“Oh yeah. Well, more so I heard something. There were screeching tires and when I got to the edge of the roof, I saw a black car zooming off down the road. You know what? I bet they were hiding in the alleyway and waiting for him to jump down there! That’s why nobody saw anything after he busted through into the stairwell. Cause the car was waiting for him there! Well, that’s not how I would have planned it, but it’s the only thing that makes sense. Unless he was a ninja and had some sort of smoke pellet he threw down and ninja’d away. Do you think ninjas could just run across these rooftops to escape?”
This time, Jackson put the notepad completely away. He couldn’t hide his frustration any longer. “No, Mr. Matthews, I don’t think they could. In fact, since this building is 20 stories tall and I sincerely doubt anybody PARACHUTED into an alleyway, along with the fact that nobody else has reported any black vehicles zooming down the street or screeching tires, I’m going to guess you didn’t see anything at all on the rooftop, did you?”
There was silence for a second as Glenn stuttered through a few broken words and noises, apparently speechless for the first time in his life. “I uhh….yeah. I guess I really didn’t see anything special. I’m sorry. It’s just that nobody here really talks to me and I thought maybe for once I would have something interesting to say.”
“So were you ever even on the roof?”
“Sure, but once the guy knocked me down in the stairwell, I didn’t bother going back up. I think I hurt my ankle or knee or calf or something because my whole left leg is kind of sore and I’m having a bit of trouble moving it. Do you think I did something to it?”
“I don’t know and don’t care, Mr. Matthews, I’m not a doctor. Thanks for wasting my time.” He checked his watch. “Ah crap. And now I’m gonna miss White Collar.”
The Lieutenant turned around without saying goodbye, hurrying along to join the other officers who were trying to wrap things up. If he cleared a few things with them, he could hit the road and hopefully at least catch something good on TV. Left alone, Glenn shuffled his feet, checked the time, and picked up the garbage bag he had been carrying.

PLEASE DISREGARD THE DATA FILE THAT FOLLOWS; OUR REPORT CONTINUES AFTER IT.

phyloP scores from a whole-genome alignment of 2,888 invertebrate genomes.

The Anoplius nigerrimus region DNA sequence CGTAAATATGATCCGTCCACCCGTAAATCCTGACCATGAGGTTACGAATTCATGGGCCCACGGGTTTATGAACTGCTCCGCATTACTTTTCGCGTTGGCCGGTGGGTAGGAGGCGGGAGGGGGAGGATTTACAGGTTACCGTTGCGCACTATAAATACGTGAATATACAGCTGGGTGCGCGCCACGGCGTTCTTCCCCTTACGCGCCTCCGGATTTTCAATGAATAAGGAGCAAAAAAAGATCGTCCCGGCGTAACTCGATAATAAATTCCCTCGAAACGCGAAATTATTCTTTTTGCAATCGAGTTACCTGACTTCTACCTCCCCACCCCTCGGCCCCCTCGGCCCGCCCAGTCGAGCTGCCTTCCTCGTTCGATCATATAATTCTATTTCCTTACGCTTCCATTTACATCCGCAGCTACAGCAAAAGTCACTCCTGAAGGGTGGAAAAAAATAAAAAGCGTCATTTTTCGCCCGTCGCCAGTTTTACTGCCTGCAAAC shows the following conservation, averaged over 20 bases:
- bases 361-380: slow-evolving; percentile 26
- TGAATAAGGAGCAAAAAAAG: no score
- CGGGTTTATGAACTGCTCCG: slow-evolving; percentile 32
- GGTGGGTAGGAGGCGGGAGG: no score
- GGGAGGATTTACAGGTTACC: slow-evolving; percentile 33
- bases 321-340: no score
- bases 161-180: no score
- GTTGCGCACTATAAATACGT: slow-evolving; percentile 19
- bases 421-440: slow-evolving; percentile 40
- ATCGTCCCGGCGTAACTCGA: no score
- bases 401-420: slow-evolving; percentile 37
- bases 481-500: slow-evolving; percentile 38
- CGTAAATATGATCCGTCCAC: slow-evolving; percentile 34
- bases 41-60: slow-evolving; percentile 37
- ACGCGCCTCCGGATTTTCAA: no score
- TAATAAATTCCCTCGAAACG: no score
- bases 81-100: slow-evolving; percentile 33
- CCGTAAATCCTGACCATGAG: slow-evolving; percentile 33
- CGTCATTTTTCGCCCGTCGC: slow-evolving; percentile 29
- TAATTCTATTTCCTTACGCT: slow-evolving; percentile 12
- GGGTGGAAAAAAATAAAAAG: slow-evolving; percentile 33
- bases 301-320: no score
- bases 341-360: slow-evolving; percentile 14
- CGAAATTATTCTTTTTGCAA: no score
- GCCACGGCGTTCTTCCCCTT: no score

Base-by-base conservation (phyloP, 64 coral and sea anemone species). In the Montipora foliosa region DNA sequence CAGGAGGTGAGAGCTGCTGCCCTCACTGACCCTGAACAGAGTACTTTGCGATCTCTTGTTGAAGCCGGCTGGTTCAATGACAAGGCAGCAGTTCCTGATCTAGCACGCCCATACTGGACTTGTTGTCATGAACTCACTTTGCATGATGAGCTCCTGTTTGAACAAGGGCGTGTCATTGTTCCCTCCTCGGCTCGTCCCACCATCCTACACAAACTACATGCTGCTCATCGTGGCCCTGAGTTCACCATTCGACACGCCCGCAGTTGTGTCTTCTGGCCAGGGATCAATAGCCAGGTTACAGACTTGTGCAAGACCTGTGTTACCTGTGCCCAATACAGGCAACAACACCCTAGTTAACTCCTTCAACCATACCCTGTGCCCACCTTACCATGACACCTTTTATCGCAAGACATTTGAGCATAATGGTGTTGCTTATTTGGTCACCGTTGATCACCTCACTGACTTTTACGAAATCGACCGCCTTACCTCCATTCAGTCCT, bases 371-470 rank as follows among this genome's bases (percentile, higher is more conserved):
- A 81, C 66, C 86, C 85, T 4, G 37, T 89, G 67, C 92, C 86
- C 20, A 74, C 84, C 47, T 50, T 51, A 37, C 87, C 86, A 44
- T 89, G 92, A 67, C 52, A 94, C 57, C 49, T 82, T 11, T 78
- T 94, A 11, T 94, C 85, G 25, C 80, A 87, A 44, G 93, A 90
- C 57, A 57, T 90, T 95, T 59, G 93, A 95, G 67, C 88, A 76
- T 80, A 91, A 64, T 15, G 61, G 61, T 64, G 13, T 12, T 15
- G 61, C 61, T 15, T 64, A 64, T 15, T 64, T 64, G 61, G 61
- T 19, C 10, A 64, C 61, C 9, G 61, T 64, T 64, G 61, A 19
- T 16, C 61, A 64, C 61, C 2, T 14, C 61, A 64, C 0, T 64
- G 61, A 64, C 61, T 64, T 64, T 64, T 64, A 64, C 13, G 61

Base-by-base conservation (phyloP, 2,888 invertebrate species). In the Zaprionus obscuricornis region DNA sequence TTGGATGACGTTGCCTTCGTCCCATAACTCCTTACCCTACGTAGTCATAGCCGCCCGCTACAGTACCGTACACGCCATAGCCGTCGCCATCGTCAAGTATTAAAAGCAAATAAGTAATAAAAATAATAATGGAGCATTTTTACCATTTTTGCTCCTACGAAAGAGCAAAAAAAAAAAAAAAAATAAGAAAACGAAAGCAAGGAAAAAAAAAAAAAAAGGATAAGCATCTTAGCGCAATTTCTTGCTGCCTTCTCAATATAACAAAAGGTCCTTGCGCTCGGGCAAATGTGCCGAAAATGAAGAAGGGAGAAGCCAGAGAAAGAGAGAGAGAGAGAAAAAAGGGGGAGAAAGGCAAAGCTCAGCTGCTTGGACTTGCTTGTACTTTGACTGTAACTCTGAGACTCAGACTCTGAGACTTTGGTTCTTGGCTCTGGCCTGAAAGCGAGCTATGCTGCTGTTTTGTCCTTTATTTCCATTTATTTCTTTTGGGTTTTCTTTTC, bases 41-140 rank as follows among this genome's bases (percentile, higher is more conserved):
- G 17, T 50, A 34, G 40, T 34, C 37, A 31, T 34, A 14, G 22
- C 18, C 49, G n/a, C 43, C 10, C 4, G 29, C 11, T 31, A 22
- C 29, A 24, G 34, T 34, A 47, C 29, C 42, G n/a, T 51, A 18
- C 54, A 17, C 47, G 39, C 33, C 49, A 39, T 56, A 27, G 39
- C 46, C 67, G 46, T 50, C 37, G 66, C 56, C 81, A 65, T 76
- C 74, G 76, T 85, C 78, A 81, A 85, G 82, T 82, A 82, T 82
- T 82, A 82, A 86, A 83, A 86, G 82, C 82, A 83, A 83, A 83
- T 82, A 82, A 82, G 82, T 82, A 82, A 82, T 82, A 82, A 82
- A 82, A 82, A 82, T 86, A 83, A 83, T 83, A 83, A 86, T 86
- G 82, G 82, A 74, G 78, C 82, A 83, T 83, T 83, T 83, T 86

“Well, looks like it’s quitting time,” he said to nobody, with just the slightest hint of loneliness in his voice.
Even if he didn’t care about anything he had just said, Lieutenant Jackson still had to stop and watch Glenn leave. He had sighed a lot that day, but this particular one had more weight to it, almost as if it was relief and entertainment all at once. Sure, it was odd that he was leaving work with a garbage bag in hand, but after that conversation, Jackson wouldn’t put anything past the weirdo.
“Man,” he said to the officers and employees standing nearby, “I don’t think I would put anything past that weirdo.” He snickered, knowing the employees would understand what he meant.
He was greeted with silence. “Who are you talking about?” the receptionist asked.
“The janitor. Glenn Matthews. He just talked my ear off for about twenty minutes.”
She stared at him with a confused look. “Sir, our custodial crew is an outside service that comes in overnight. None of us interact with any of them. And I don’t recall ever seeing a Glenn Matthews in the employee directory….”
At that moment, a handful of officers came in through the staircase. “Sir!” one yelled to the Lieutenant, “Look what we found! It’s some suitcase somebody had hidden away in some maintenance thing on the roof. Had a few articles of clothing in it, like somebody used it for a costume change….”
Before the officer had even finished his sentence, Jackson had bolted to the front door. There was nothing for him to see, though. No sign of anyone around at all. Nothing to see, except one black garbage bag, clearly emptied of whatever was it was holding, being blown by the wind.
From inside the building, he could hear the receptionist say, “Glenn Matthews? That sounds like a TV name.”